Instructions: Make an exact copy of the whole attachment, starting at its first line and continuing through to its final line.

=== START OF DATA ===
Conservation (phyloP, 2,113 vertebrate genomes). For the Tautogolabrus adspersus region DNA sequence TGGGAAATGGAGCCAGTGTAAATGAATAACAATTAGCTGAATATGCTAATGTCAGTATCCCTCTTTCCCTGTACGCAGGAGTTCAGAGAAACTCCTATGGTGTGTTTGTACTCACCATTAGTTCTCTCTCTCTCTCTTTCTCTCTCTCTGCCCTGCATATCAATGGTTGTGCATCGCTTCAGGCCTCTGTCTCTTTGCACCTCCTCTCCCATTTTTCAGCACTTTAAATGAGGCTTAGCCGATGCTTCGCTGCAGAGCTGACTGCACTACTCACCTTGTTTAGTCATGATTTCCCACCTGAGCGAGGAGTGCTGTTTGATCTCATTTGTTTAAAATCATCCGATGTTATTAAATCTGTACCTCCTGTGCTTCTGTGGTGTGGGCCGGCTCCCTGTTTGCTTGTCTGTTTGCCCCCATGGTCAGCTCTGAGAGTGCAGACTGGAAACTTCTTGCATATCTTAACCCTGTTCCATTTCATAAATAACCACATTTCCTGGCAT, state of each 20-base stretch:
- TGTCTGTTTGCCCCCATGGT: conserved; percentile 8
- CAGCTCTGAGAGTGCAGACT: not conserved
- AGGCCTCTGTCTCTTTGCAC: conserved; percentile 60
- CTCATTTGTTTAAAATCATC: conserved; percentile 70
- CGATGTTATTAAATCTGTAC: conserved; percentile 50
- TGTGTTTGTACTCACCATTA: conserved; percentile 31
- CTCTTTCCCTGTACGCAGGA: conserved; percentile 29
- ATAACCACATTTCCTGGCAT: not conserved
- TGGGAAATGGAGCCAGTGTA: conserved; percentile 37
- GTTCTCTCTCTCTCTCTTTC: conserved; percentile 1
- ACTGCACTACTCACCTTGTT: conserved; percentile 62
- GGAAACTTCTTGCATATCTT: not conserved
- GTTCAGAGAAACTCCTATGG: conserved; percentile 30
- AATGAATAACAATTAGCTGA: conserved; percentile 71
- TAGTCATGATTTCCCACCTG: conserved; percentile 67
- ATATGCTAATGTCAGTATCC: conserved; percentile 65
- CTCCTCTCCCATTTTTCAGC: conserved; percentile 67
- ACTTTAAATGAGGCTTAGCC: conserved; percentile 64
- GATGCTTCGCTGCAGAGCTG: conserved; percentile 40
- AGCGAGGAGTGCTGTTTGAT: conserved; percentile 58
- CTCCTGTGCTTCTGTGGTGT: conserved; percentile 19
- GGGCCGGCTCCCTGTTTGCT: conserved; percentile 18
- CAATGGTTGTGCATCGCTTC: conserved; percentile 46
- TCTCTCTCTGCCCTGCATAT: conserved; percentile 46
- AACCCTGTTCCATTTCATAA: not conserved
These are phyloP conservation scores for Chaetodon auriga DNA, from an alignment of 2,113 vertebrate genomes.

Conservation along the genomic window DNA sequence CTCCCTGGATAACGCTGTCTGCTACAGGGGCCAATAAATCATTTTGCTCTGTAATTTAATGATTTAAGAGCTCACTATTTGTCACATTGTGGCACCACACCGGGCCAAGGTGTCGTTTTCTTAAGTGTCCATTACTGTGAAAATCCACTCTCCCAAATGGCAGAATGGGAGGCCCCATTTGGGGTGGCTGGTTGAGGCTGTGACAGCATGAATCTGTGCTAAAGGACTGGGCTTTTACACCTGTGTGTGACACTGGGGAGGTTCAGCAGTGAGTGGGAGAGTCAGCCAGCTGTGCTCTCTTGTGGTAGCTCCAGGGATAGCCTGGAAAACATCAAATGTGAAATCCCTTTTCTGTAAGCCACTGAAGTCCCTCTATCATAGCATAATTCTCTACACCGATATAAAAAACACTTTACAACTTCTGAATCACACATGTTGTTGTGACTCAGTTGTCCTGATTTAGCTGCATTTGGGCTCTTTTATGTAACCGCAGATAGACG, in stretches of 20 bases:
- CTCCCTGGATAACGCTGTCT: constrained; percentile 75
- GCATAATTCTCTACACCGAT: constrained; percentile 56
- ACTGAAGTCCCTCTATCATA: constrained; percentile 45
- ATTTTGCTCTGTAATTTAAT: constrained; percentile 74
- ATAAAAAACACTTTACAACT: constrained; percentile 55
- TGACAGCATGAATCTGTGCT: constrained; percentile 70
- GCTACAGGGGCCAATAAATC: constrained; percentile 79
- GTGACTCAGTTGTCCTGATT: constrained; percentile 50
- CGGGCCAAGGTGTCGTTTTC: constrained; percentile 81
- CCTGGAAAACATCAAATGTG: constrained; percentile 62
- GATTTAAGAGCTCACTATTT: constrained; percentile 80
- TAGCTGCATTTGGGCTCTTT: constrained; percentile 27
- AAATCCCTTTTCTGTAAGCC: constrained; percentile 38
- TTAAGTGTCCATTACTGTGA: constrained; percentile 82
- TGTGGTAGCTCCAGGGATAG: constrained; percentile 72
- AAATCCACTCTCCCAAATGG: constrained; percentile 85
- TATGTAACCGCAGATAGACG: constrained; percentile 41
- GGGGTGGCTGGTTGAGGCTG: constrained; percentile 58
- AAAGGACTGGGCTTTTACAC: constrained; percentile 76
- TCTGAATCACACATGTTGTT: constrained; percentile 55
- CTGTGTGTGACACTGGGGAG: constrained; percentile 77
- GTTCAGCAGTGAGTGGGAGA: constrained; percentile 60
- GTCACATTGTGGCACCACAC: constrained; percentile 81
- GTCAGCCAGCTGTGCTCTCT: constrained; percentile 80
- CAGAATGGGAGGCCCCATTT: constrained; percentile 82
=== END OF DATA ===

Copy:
Conservation (phyloP, 2,113 vertebrate genomes). For the Tautogolabrus adspersus region DNA sequence TGGGAAATGGAGCCAGTGTAAATGAATAACAATTAGCTGAATATGCTAATGTCAGTATCCCTCTTTCCCTGTACGCAGGAGTTCAGAGAAACTCCTATGGTGTGTTTGTACTCACCATTAGTTCTCTCTCTCTCTCTTTCTCTCTCTCTGCCCTGCATATCAATGGTTGTGCATCGCTTCAGGCCTCTGTCTCTTTGCACCTCCTCTCCCATTTTTCAGCACTTTAAATGAGGCTTAGCCGATGCTTCGCTGCAGAGCTGACTGCACTACTCACCTTGTTTAGTCATGATTTCCCACCTGAGCGAGGAGTGCTGTTTGATCTCATTTGTTTAAAATCATCCGATGTTATTAAATCTGTACCTCCTGTGCTTCTGTGGTGTGGGCCGGCTCCCTGTTTGCTTGTCTGTTTGCCCCCATGGTCAGCTCTGAGAGTGCAGACTGGAAACTTCTTGCATATCTTAACCCTGTTCCATTTCATAAATAACCACATTTCCTGGCAT, state of each 20-base stretch:
- TGTCTGTTTGCCCCCATGGT: conserved; percentile 8
- CAGCTCTGAGAGTGCAGACT: not conserved
- AGGCCTCTGTCTCTTTGCAC: conserved; percentile 60
- CTCATTTGTTTAAAATCATC: conserved; percentile 70
- CGATGTTATTAAATCTGTAC: conserved; percentile 50
- TGTGTTTGTACTCACCATTA: conserved; percentile 31
- CTCTTTCCCTGTACGCAGGA: conserved; percentile 29
- ATAACCACATTTCCTGGCAT: not conserved
- TGGGAAATGGAGCCAGTGTA: conserved; percentile 37
- GTTCTCTCTCTCTCTCTTTC: conserved; percentile 1
- ACTGCACTACTCACCTTGTT: conserved; percentile 62
- GGAAACTTCTTGCATATCTT: not conserved
- GTTCAGAGAAACTCCTATGG: conserved; percentile 30
- AATGAATAACAATTAGCTGA: conserved; percentile 71
- TAGTCATGATTTCCCACCTG: conserved; percentile 67
- ATATGCTAATGTCAGTATCC: conserved; percentile 65
- CTCCTCTCCCATTTTTCAGC: conserved; percentile 67
- ACTTTAAATGAGGCTTAGCC: conserved; percentile 64
- GATGCTTCGCTGCAGAGCTG: conserved; percentile 40
- AGCGAGGAGTGCTGTTTGAT: conserved; percentile 58
- CTCCTGTGCTTCTGTGGTGT: conserved; percentile 19
- GGGCCGGCTCCCTGTTTGCT: conserved; percentile 18
- CAATGGTTGTGCATCGCTTC: conserved; percentile 46
- TCTCTCTCTGCCCTGCATAT: conserved; percentile 46
- AACCCTGTTCCATTTCATAA: not conserved
These are phyloP conservation scores for Chaetodon auriga DNA, from an alignment of 2,113 vertebrate genomes.

Conservation along the genomic window DNA sequence CTCCCTGGATAACGCTGTCTGCTACAGGGGCCAATAAATCATTTTGCTCTGTAATTTAATGATTTAAGAGCTCACTATTTGTCACATTGTGGCACCACACCGGGCCAAGGTGTCGTTTTCTTAAGTGTCCATTACTGTGAAAATCCACTCTCCCAAATGGCAGAATGGGAGGCCCCATTTGGGGTGGCTGGTTGAGGCTGTGACAGCATGAATCTGTGCTAAAGGACTGGGCTTTTACACCTGTGTGTGACACTGGGGAGGTTCAGCAGTGAGTGGGAGAGTCAGCCAGCTGTGCTCTCTTGTGGTAGCTCCAGGGATAGCCTGGAAAACATCAAATGTGAAATCCCTTTTCTGTAAGCCACTGAAGTCCCTCTATCATAGCATAATTCTCTACACCGATATAAAAAACACTTTACAACTTCTGAATCACACATGTTGTTGTGACTCAGTTGTCCTGATTTAGCTGCATTTGGGCTCTTTTATGTAACCGCAGATAGACG, in stretches of 20 bases:
- CTCCCTGGATAACGCTGTCT: constrained; percentile 75
- GCATAATTCTCTACACCGAT: constrained; percentile 56
- ACTGAAGTCCCTCTATCATA: constrained; percentile 45
- ATTTTGCTCTGTAATTTAAT: constrained; percentile 74
- ATAAAAAACACTTTACAACT: constrained; percentile 55
- TGACAGCATGAATCTGTGCT: constrained; percentile 70
- GCTACAGGGGCCAATAAATC: constrained; percentile 79
- GTGACTCAGTTGTCCTGATT: constrained; percentile 50
- CGGGCCAAGGTGTCGTTTTC: constrained; percentile 81
- CCTGGAAAACATCAAATGTG: constrained; percentile 62
- GATTTAAGAGCTCACTATTT: constrained; percentile 80
- TAGCTGCATTTGGGCTCTTT: constrained; percentile 27
- AAATCCCTTTTCTGTAAGCC: constrained; percentile 38
- TTAAGTGTCCATTACTGTGA: constrained; percentile 82
- TGTGGTAGCTCCAGGGATAG: constrained; percentile 72
- AAATCCACTCTCCCAAATGG: constrained; percentile 85
- TATGTAACCGCAGATAGACG: constrained; percentile 41
- GGGGTGGCTGGTTGAGGCTG: constrained; percentile 58
- AAAGGACTGGGCTTTTACAC: constrained; percentile 76
- TCTGAATCACACATGTTGTT: constrained; percentile 55
- CTGTGTGTGACACTGGGGAG: constrained; percentile 77
- GTTCAGCAGTGAGTGGGAGA: constrained; percentile 60
- GTCACATTGTGGCACCACAC: constrained; percentile 81
- GTCAGCCAGCTGTGCTCTCT: constrained; percentile 80
- CAGAATGGGAGGCCCCATTT: constrained; percentile 82